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Alaska's lumber-drying industry—impacts from a federal grant program.Author(s): David L. Nicholls; Allen M. Brackley; Thomas D. Rojas
Source: Gen. Tech. Rep. PNW-GTR-683. Portland, OR: U.S. Department of Agriculture, Forest Service, Pacific Northwest Research Station. 23 p
Publication Series: General Technical Report (GTR)
Station: Pacific Northwest Research Station
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DescriptionA survey determined that installed dry kiln capacity in Alaska more than doubled to an estimated 220 thousand board feet (mbf) within 4 years (2000-2004). This increased ability to produce dry lumber and value-added products resulted from industry efforts to obtain federal funding to support a dry kiln grant program. This report reviews grantees' progress in implementing grant supported projects and their impact on the production capabilities of the Alaska lumber drying industry. Data were collected in early 2005 by using a standard set of questions asked of 19 dry kiln owners. Much of the growth in drying and value-added processing capacity has been concentrated in southeast Alaska where there has been the greatest dry kiln investment. During 2004, the estimated volume of lumber dried in Alaska was 813 mbf, whereas potential annual capacity was estimated to be almost 6,600 mbf. This indicates that Alaska producers are drying just over 12 percent of their potential capacity. Factors that will increase the future production of value-added forest products in Alaska include a continuing supply of economically priced timber, the ability of the industry to support a reasonably priced grading service, and the ability of producers to move value-added products to domestic and export markets.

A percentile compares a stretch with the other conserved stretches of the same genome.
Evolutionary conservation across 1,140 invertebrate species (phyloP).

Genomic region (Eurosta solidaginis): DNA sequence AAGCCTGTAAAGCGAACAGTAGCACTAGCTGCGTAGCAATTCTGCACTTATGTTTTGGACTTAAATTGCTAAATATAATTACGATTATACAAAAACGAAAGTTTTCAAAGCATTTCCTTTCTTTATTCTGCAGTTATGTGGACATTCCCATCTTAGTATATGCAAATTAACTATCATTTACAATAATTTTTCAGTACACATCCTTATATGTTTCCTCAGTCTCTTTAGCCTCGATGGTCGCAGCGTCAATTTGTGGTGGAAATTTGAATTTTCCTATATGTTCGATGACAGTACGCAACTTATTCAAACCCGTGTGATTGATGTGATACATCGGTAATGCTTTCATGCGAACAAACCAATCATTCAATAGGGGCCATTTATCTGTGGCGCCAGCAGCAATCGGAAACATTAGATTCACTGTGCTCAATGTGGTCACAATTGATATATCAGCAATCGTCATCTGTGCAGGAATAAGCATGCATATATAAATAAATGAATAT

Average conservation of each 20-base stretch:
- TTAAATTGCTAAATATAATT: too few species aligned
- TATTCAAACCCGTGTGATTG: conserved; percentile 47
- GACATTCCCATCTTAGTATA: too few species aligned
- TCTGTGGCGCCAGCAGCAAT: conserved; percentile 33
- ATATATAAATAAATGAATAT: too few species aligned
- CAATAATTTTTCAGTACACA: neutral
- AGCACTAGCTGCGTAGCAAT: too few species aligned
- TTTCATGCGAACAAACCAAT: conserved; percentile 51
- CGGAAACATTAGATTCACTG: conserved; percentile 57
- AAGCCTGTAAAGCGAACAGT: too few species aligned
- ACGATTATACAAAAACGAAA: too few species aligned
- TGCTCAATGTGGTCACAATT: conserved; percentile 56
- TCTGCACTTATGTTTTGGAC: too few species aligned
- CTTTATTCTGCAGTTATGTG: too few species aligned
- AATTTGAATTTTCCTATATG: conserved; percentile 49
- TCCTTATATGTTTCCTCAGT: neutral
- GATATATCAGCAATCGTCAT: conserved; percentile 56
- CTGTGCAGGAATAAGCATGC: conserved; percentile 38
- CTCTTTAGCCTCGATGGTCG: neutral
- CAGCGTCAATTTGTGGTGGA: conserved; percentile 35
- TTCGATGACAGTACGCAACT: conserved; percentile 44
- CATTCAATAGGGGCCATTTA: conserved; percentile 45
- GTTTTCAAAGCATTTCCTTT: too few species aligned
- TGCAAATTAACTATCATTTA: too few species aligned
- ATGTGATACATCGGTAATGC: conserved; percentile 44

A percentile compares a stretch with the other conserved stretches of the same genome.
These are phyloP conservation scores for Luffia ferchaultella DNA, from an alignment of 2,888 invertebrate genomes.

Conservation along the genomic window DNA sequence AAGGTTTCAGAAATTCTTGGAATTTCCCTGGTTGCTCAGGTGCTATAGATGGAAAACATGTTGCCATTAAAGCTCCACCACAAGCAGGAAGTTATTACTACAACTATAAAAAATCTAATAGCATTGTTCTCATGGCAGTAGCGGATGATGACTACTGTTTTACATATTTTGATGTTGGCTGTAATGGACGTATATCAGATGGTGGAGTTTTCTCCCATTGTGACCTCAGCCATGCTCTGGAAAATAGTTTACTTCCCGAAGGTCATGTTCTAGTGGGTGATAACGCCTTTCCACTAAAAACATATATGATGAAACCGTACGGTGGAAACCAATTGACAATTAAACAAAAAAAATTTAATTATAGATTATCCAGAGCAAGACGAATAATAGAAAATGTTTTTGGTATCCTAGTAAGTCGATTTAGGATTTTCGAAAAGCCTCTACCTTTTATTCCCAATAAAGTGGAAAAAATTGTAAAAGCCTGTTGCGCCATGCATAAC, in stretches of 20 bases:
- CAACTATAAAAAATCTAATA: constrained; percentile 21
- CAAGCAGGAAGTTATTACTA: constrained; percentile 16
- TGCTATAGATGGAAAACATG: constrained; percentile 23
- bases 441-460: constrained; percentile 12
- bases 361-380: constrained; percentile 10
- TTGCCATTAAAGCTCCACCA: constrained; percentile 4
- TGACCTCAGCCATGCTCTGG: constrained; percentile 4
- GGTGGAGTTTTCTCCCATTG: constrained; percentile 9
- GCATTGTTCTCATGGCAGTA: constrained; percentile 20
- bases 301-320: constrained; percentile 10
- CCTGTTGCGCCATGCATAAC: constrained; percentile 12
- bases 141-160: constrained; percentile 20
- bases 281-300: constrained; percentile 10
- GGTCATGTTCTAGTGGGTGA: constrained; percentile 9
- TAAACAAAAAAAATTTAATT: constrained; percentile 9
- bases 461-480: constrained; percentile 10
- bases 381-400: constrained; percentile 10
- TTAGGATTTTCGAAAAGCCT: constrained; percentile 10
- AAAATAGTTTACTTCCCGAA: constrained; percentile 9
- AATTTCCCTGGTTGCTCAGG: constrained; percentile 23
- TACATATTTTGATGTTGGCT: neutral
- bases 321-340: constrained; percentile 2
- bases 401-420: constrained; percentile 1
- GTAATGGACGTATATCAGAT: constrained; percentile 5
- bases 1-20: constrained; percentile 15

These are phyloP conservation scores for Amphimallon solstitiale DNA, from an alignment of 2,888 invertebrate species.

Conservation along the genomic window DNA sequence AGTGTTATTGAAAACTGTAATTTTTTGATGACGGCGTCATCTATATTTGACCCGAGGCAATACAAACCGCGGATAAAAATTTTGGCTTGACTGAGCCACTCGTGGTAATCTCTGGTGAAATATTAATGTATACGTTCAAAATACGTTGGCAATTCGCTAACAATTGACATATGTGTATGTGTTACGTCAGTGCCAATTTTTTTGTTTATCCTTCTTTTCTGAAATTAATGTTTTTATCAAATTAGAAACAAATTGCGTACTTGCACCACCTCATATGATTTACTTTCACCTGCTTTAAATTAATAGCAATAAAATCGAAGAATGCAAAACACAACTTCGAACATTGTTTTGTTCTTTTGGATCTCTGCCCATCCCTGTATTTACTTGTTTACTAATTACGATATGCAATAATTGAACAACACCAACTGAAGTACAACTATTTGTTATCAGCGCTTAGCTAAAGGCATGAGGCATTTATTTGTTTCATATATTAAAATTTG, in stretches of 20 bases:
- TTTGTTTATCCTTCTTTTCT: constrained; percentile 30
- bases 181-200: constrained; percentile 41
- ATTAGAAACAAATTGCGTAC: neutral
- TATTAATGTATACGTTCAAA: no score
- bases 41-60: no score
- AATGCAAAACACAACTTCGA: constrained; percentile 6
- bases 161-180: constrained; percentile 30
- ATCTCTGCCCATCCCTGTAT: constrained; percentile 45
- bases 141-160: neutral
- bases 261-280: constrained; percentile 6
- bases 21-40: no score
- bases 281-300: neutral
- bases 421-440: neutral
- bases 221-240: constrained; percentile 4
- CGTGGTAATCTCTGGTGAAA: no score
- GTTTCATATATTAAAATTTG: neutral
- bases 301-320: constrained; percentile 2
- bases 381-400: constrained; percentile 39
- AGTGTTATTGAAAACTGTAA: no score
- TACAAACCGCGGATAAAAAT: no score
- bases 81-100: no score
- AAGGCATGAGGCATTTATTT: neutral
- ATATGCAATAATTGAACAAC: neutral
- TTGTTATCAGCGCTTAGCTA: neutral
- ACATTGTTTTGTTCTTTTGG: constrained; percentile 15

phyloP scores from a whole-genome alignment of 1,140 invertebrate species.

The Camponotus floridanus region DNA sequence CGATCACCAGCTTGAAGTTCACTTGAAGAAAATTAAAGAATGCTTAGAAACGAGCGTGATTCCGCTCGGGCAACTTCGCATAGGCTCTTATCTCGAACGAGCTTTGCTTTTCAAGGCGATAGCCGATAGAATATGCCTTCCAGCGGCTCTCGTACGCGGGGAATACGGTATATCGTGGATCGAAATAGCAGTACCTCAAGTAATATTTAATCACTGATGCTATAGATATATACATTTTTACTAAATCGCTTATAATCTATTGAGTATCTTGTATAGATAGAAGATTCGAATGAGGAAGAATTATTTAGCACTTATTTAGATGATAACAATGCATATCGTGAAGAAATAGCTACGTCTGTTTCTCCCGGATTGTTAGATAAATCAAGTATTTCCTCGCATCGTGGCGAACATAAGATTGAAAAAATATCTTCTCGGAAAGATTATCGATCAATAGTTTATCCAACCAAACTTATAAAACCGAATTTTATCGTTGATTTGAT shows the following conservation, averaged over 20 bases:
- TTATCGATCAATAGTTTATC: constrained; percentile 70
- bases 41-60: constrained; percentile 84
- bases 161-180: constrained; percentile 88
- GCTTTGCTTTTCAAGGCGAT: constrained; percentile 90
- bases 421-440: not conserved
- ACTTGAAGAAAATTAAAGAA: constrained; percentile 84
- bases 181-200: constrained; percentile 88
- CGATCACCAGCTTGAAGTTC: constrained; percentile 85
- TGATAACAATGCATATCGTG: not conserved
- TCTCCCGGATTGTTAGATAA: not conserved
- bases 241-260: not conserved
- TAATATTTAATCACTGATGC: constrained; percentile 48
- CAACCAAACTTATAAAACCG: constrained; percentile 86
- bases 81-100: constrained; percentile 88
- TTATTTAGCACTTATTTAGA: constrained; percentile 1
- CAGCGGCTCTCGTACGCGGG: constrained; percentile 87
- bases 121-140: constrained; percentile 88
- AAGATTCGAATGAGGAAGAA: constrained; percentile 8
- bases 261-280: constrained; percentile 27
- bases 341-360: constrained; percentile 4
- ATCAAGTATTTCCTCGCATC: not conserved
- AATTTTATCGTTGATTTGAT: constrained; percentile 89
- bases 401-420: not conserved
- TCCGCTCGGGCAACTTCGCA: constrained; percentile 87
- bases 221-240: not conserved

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CitationNicholls, David L.; Brackley, Allen M.; Rojas, Thomas D. 2006. Alaska''s lumber-drying industry—impacts from a federal grant program. Gen. Tech. Rep. PNW-GTR-683. Portland, OR: U.S. Department of Agriculture, Forest Service, Pacific Northwest Research Station. 23 p
KeywordsWood products, economics, dry kiln, dehumidification, lumber, employment, Alaska
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